Joined OCC: June 1908
Elected to Winged “O”: February 1970
No history of the Outrigger Canoe Club would be complete without inclusion of the name of George David “Dad” Center. He was one of the men who made the Club what it is today. He was a leader and a teacher. But to many of the boys and girls who later matured into Olympic champions, business leaders, and Club stalwarts, he was affectionately known as “Dad”.
Coach, Club Captain, Director and friend of the youth of our Club, he encouraged physical fitness, team effort, sportsmanship and loyalty in all.
“Dad” Center coached swimming teams as early as 1912 when Duke Kahanamoku went to the Olympics to return to Hawaii a world champion. Others like Sam, David and Sargent Kahanamoku, Gay Harris and Mariechen Wehselau Jackson followed in Duke’s footsteps.
Although his interest was primarily in swimming, outrigger canoeing was his personal love, and many a day he spent taking youngsters, tourists and all who could wield a paddle out to the surf in his koa canoe Miss Vedol.
“Dad” was born in Kipahulu, Maui on Christmas Day 1885, one of the children of a sugar plantation manager and grew up on Maui and in Honolulu. Always active in athletics, he participated in all sports, but was most active in swimming, surfing and canoeing.
“Dad” paddled for the old Myrtle Boat Club in the early days of rowing in Honolulu Harbor, but joined the Outrigger Canoe Club in 1908 and from then on served the Club unselfishly and without monetary compensation until he died in 1962.
“Dad” coached and ran on the Outrigger track team as early at 1919; organized (with Dr. Paul Withington) and played on our football team; coached the U.S. Olympic Swimming team in 1920, was coach of the Outrigger swimming team and took a team to Japan in the early 1920s.
As Club Captain for 34 years (1913-1915, 1918-1931, 1933-1942), Dad was in complete charge of all athletic activities and was actually the guiding spirit that encouraged our young members to participate in the athletic program that was the purpose of the Club and is perpetuated to this day.
After a slate of officers were elected to the Club in 1917 who favored an athletic club to a social club, “Dad” was responsible for recruiting and forming winning football, basketball, baseball, volleyball and swimming teams, as well as the surfing and canoe racing that were the Club’s heritage.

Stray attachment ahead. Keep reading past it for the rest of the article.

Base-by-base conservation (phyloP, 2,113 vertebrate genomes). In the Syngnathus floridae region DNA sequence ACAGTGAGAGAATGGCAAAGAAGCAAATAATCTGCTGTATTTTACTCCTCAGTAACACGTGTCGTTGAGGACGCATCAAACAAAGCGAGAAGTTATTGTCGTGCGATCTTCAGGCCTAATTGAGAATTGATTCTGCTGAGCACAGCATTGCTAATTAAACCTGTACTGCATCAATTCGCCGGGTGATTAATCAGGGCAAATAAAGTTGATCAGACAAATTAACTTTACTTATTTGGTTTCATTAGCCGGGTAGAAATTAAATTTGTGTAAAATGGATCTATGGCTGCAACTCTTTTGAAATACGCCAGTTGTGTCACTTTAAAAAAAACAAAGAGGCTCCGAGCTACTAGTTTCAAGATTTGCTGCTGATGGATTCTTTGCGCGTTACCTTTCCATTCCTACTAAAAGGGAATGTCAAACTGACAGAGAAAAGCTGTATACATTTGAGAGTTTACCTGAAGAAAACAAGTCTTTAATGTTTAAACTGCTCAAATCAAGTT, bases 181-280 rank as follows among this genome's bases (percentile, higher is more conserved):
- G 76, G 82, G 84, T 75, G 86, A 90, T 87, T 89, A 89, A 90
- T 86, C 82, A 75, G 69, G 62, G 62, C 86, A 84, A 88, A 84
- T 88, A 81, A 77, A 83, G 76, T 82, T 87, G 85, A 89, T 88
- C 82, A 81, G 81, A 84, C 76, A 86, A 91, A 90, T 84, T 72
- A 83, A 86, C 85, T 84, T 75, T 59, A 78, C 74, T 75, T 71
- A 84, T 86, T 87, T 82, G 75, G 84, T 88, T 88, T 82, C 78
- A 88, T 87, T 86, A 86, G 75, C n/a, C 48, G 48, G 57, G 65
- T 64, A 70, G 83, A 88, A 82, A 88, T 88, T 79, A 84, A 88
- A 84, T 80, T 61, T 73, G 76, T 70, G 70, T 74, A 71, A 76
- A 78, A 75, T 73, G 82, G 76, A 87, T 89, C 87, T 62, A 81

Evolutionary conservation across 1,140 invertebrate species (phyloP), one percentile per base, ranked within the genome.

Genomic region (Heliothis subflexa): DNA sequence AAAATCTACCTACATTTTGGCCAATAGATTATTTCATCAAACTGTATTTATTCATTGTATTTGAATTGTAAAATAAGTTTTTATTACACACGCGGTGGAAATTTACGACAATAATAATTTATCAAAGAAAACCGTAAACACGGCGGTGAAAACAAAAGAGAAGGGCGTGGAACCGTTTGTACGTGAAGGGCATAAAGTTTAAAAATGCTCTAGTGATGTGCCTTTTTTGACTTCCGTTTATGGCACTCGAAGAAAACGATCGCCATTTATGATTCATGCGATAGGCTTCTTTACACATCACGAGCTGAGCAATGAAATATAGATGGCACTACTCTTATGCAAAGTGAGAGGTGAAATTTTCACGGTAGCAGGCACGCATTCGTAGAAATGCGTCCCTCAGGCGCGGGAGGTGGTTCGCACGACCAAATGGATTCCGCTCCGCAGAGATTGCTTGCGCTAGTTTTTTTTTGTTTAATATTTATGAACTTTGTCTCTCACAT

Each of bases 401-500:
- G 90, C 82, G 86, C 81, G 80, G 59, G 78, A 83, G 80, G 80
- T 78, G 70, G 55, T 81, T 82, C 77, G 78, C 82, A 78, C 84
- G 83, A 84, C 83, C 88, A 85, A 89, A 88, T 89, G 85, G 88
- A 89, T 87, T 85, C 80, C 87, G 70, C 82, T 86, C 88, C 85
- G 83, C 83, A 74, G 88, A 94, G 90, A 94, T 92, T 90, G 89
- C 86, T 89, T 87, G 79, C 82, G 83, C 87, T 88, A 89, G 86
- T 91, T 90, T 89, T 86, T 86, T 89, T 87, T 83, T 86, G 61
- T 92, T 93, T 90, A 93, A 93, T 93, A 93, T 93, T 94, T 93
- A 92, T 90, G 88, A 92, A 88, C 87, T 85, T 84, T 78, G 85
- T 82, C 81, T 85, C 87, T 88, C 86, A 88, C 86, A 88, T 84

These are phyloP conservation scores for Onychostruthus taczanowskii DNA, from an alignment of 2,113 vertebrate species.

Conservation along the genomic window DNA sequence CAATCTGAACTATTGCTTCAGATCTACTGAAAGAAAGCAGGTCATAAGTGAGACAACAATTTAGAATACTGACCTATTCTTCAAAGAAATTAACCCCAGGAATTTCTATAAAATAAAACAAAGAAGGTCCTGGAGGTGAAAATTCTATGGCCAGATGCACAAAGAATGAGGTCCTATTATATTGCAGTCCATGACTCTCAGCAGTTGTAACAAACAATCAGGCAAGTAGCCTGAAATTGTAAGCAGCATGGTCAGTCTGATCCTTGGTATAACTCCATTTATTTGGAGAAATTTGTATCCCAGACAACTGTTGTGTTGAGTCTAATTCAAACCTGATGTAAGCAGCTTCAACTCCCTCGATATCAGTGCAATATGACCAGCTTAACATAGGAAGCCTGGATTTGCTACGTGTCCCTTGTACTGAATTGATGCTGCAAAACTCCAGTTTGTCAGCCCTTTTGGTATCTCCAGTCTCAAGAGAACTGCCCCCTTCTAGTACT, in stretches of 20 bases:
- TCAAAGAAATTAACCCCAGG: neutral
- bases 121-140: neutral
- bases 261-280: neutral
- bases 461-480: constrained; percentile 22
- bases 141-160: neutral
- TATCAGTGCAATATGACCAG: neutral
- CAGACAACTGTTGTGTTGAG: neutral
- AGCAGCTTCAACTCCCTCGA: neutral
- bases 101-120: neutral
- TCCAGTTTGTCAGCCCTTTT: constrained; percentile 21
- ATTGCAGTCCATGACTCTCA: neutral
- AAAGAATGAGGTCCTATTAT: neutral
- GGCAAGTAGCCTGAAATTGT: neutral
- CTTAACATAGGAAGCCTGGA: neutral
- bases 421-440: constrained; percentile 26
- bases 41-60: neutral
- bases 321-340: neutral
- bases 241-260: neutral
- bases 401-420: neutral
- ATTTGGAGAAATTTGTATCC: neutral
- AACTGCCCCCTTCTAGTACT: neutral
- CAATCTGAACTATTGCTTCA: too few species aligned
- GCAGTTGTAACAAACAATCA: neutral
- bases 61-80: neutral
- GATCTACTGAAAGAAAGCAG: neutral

“Dad” was also credited with starting the sport of sand volleyball in 1915 on the sandy beach in front of the Outrigger Canoe Club to entertain Club members on a day when there was no surf. He brought out the volleyball, strung the net, and the rest is, as they say, history. Outrigger members competed against each other for many years due to lack of competition, developing intense rivalries in open men and women and mixed tournaments. A century later, sand volleyball is played at high school, college and professional levels, and has been an Olympic sport since 1992.
“Dad” was also the person responsible for the Club acquiring its famed koa canoes the Leilani and Kakina in 1936. He was an employee of Theo H. Davies and had been sent to Kona to oversee the take-over of a bankrupt lumber yard. He found the canoes sitting in a shed there and asked the Club if they wanted them. The Club agreed and began a fund-raising campaign to purchase them. “Dad” loaded them on a barge and they arrived in Honolulu Harbor along with a third canoe, the Malie (later renamed Malia). OCC chose the Leilani and Kakina to take home, and “Dad” took the Malie home and kept it in his yard until Waikiki Surf Club was formed and they bought the canoe from him years later.
To all who had the honor and pleasure of knowing him, “Dad” Center is remembered as a shining example of what the Outrigger Canoe Club stood for. A quiet, modest man, “Dad” had the leadership that inspired all of his charges to do their utmost, not only for the Club and themselves, but for “Dad”; and for them the greatest reward for winning was a “well done” from him.
The Outrigger Canoe Club didn’t just happen. Dedicated men of “Dad” Center’s ilk have played important roles in the success of our Club. For his many contributions “Dad” was elected to Life membership in the OCC after his stint as coach of the 1920 Olympic team which had such great success with its contingent of Hawaiian swimmers that were coached by “Dad”.
“Dad” passed away in October 1962.
In 1979 fellow Winged “O”s Mark Buck and Tom Conner believed that women were able to paddle longer distance races and started the first woman’s long-distance canoe race. They named it for the man who contributed so much to Outrigger sports: the George “”Dad” Center Memorial Canoe Race. The initial race course was from Hawaii Kai to the Outrigger Canoe Club Beach and was won by the OCC women. The course has now been extended and starts at Kailua Beach Park and ends at the Outrigger. The race is held every August and draws more than 50 entries each year.
Two perpetual trophies were donated for the race by fellow Winged “O” and paddler Tiare Richert Finney: one for the first place finisher and the other for the first koa crew to finish. A third perpetual trophy honors the winning masters crews, and a fourth, is for the first place junior crew. The trophies may be viewed in the Trophy Display Case in the OCC Lobby. Naming the race for “Dad” Center was a fitting tribute to the man who meant so much to the men and women athletes of the Outrigger Canoe Club.
“Dad” Center remains a fixture of the Outrigger Canoe Club. His photo and paddle are placed prominently behind the bar in the Ka Mo`i Lounge. Members, old and young, toast him on a daily basis to say thanks for making the Outrigger Canoe Club the sports club that it is today.
Dad was elected to the Outrigger Duke Kahanamoku Foundation Hawaii Waterman Hall of Fame in 2014 for his many contributions as a paddler and coach.